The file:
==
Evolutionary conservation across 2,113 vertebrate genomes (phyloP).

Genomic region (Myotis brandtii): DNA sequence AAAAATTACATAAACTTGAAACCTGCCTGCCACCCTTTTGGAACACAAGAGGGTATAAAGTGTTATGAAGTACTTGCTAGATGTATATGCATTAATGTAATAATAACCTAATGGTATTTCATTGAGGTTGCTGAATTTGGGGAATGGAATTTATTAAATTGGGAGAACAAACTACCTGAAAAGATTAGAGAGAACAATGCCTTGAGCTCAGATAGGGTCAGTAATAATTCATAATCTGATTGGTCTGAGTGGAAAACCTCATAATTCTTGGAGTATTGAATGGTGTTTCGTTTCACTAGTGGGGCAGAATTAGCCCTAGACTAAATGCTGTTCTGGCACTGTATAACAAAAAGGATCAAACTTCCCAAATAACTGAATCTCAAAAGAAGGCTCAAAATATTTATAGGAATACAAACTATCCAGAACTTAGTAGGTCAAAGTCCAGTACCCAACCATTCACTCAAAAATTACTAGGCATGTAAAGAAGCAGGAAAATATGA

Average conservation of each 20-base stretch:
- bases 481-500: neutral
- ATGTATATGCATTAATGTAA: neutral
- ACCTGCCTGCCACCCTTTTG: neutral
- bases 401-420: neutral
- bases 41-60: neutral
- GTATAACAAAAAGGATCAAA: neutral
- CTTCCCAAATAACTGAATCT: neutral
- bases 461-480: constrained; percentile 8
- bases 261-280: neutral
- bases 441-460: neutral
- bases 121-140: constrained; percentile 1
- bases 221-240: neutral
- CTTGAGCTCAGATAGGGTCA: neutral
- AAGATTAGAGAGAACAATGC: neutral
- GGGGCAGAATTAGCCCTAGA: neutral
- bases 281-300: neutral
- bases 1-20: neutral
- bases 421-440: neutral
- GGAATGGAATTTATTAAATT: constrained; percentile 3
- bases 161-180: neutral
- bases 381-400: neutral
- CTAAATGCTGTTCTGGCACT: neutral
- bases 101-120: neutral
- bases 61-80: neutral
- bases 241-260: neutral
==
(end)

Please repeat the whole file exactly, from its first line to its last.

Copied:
Evolutionary conservation across 2,113 vertebrate genomes (phyloP).

Genomic region (Myotis brandtii): DNA sequence AAAAATTACATAAACTTGAAACCTGCCTGCCACCCTTTTGGAACACAAGAGGGTATAAAGTGTTATGAAGTACTTGCTAGATGTATATGCATTAATGTAATAATAACCTAATGGTATTTCATTGAGGTTGCTGAATTTGGGGAATGGAATTTATTAAATTGGGAGAACAAACTACCTGAAAAGATTAGAGAGAACAATGCCTTGAGCTCAGATAGGGTCAGTAATAATTCATAATCTGATTGGTCTGAGTGGAAAACCTCATAATTCTTGGAGTATTGAATGGTGTTTCGTTTCACTAGTGGGGCAGAATTAGCCCTAGACTAAATGCTGTTCTGGCACTGTATAACAAAAAGGATCAAACTTCCCAAATAACTGAATCTCAAAAGAAGGCTCAAAATATTTATAGGAATACAAACTATCCAGAACTTAGTAGGTCAAAGTCCAGTACCCAACCATTCACTCAAAAATTACTAGGCATGTAAAGAAGCAGGAAAATATGA

Average conservation of each 20-base stretch:
- bases 481-500: neutral
- ATGTATATGCATTAATGTAA: neutral
- ACCTGCCTGCCACCCTTTTG: neutral
- bases 401-420: neutral
- bases 41-60: neutral
- GTATAACAAAAAGGATCAAA: neutral
- CTTCCCAAATAACTGAATCT: neutral
- bases 461-480: constrained; percentile 8
- bases 261-280: neutral
- bases 441-460: neutral
- bases 121-140: constrained; percentile 1
- bases 221-240: neutral
- CTTGAGCTCAGATAGGGTCA: neutral
- AAGATTAGAGAGAACAATGC: neutral
- GGGGCAGAATTAGCCCTAGA: neutral
- bases 281-300: neutral
- bases 1-20: neutral
- bases 421-440: neutral
- GGAATGGAATTTATTAAATT: constrained; percentile 3
- bases 161-180: neutral
- bases 381-400: neutral
- CTAAATGCTGTTCTGGCACT: neutral
- bases 101-120: neutral
- bases 61-80: neutral
- bases 241-260: neutral